The Essential Services Commission is reviewing the minimum rates that will apply for the 2022–23 financial year. We released our draft decision on 2 December 2021 and invite your feedback on the draft decision until 10 January 2022. This feedback will inform our final decision which will be released in February 2022.

The renewable energy feed-in tariff explained

Do you export power to the grid through a renewable energy source like solar panels or wind power? If you do, your energy retailer may pay you for the power you're exporting.

In Victoria, the amount your retailer pays you is based on a pricing system called a feed-in tariff.

At the Essential Services Commission, we set a minimum feed-in tariff which applies for electricity generated from renewable energy sources, including small solar, wind, hydro and biomass sources.

We currently set minimum rates for two types of feed-in tariff: a single rate that applies at all times of the day; and a time-varying rate that changes at different times of the day and week.

Your retailer can offer you one or both of these types of feed-in tariffs. Your retailer can offer you a rate that's more than the minimum tariff.

So how do we set these tariffs?

First, we set both types of feed-in tariff based on forecasts for wholesale electricity prices. These prices can go up or down depending on a range of factors, including weather patterns or changes to large electricity generators.

We also consider other things, like market fees and charges paid to the national electricity market operator, electricity lost when it is transmitted through the network, and the environmental benefits of renewable energy.

Your energy bills give you information on the feed-in tariff your energy retailer is paying you. Every plan is different, so you should always check to make sure your energy retailer offers you one that best suits your circumstances.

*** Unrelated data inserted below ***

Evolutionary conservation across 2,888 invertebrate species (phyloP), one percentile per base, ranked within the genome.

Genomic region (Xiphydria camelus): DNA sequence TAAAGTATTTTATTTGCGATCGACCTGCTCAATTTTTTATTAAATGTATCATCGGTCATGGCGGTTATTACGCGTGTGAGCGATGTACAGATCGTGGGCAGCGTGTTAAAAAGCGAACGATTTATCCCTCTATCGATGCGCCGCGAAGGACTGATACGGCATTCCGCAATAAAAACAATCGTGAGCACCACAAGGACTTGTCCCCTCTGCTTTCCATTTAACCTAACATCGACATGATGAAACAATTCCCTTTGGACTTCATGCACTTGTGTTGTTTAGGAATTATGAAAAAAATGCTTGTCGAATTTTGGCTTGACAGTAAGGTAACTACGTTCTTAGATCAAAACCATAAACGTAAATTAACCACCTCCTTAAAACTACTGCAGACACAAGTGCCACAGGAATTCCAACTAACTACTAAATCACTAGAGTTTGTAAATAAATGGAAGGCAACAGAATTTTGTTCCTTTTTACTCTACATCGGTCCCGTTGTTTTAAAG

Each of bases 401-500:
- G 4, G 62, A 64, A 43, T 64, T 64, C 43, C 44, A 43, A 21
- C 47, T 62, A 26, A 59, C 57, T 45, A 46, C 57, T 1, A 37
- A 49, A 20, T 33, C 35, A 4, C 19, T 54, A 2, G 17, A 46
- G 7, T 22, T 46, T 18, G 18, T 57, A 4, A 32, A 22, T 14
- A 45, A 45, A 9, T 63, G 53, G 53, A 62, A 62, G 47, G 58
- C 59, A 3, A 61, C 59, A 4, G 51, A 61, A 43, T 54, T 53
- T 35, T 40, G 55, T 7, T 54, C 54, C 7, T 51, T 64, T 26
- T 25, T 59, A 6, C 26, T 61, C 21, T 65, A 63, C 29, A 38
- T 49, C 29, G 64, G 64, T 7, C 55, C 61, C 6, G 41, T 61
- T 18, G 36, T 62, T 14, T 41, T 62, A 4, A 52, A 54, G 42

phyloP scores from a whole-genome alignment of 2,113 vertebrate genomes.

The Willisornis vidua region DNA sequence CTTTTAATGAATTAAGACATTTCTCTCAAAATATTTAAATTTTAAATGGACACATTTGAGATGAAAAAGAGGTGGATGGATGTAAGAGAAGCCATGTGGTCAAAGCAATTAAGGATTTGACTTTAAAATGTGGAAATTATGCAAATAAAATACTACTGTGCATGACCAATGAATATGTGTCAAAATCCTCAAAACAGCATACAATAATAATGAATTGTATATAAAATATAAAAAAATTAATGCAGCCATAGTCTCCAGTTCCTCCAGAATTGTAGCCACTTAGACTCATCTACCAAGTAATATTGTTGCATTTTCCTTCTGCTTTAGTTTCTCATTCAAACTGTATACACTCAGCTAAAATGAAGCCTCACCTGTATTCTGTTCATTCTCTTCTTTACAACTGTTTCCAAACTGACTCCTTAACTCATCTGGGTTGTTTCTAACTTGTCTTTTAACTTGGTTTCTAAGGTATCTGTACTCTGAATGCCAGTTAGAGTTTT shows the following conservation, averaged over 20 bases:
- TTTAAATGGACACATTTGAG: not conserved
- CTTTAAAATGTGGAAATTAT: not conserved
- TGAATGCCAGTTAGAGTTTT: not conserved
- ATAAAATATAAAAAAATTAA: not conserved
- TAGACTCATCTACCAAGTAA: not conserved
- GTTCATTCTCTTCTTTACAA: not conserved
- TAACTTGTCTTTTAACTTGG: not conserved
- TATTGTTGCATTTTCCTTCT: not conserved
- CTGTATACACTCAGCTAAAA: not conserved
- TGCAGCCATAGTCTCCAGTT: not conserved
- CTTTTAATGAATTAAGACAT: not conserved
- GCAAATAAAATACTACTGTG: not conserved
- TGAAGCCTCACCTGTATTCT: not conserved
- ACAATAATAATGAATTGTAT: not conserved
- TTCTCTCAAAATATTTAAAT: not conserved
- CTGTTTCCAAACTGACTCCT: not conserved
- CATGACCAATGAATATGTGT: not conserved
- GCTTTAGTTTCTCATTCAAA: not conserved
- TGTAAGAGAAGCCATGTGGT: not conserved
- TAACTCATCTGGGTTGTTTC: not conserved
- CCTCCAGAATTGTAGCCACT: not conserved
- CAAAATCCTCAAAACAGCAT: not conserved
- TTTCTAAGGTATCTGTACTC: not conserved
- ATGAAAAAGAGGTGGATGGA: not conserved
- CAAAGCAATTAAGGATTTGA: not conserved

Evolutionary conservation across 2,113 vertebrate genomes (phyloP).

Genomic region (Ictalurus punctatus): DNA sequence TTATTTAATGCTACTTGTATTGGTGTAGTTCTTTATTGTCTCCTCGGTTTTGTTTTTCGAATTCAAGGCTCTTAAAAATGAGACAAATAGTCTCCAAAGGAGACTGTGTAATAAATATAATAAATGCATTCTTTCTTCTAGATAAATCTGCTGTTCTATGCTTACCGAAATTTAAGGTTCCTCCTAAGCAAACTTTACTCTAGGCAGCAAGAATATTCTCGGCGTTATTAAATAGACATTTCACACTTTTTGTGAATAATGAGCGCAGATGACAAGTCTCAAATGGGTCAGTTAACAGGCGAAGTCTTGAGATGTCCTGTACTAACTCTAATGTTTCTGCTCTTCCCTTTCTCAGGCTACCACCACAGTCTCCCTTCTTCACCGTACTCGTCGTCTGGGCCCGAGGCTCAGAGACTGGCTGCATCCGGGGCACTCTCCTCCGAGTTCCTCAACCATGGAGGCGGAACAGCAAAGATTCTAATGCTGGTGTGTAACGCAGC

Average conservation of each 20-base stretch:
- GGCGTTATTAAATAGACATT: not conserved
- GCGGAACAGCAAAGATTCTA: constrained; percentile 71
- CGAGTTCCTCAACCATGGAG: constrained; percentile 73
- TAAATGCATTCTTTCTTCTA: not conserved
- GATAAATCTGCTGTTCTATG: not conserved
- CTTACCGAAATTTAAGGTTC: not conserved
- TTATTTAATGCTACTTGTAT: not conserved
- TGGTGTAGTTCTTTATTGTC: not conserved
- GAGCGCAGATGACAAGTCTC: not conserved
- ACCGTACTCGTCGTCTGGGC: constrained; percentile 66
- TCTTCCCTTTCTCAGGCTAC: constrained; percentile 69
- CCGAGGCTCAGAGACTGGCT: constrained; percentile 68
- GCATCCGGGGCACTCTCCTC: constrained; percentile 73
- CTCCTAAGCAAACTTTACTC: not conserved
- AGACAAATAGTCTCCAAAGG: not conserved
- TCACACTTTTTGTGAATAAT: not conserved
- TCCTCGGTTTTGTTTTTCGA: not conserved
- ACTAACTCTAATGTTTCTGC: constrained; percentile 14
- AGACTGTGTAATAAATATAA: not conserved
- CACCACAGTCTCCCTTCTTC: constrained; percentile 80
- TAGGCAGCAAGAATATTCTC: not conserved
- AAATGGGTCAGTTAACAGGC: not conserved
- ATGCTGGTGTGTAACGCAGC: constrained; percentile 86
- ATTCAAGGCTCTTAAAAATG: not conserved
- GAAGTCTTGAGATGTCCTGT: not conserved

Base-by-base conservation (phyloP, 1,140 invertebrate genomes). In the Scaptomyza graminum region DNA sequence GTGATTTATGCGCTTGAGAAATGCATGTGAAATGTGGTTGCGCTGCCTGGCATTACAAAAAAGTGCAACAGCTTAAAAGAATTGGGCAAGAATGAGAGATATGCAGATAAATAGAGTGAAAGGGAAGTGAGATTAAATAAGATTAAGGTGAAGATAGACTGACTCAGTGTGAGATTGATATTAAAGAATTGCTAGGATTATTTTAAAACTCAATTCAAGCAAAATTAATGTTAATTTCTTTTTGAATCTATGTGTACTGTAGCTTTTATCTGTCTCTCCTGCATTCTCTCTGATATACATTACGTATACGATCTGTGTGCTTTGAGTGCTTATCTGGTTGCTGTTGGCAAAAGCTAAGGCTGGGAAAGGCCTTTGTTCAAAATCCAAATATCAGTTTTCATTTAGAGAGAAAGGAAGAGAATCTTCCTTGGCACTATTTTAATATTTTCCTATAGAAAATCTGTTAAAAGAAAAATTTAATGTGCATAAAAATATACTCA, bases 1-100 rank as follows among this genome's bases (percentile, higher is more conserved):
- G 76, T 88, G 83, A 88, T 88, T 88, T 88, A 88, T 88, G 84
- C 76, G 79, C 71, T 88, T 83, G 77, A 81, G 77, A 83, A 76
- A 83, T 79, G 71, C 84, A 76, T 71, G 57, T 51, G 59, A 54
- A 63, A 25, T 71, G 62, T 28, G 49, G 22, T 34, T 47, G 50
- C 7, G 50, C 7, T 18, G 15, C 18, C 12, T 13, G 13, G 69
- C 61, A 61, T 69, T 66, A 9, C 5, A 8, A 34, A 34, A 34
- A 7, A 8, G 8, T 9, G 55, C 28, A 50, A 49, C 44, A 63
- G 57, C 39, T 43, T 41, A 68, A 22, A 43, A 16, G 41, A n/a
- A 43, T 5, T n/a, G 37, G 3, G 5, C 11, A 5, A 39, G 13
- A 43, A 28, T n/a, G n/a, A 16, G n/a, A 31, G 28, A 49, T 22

Want to find out more? Head to our website at www.esc.vic.gov.au.

How does this affect you?

Every year, we set the minimum feed-in tariffs that energy retailers pay for electricity their customers export to the grid from renewable sources like solar, wind and hydro generators. Retailers can offer their customers feed-in tariffs higher than the minimum rate we set.

If you have solar panels (or another form of small-scale renewable energy generation) this minimum feed-in tariff review may affect the amount you receive for exporting energy to the grid.

Our draft decision

Retailers can offer solar customers the minimum flat feed-in tariff and/or the time-varying feed-in tariffs for electricity exported to the grid. The table below shows the draft minimum feed-in tariffs to apply from 1 July 2022.

Flat FiT

Time-varying FiT

All times


Weekdays: 10pm-7am
Weekends: 10pm-7am


Weekdays: 7am-3pm, 9pm-10pm
Weekends: 7am-10pm

Early Evening

Weekdays: 3pm-9pm
Weekends: n/a





When we make our final decision in February 2022, we will update the feed-in tariffs to reflect the most recent data available at that time.

Wholesale electricity prices for 2022-23 are forecast to be lower

The draft minimum flat feed-in tariff of 5.2 cents per kilowatt hour is 22 per cent lower than the current tariff of 6.7 cents per kilowatt hour. The draft minimum time-varying feed-in tariffs are also lower than the current tariffs.

The main driver of the lower minimum feed-in tariffs is lower forecast wholesale electricity prices during daylight hours for 2022-23.

What are we seeking your feedback on?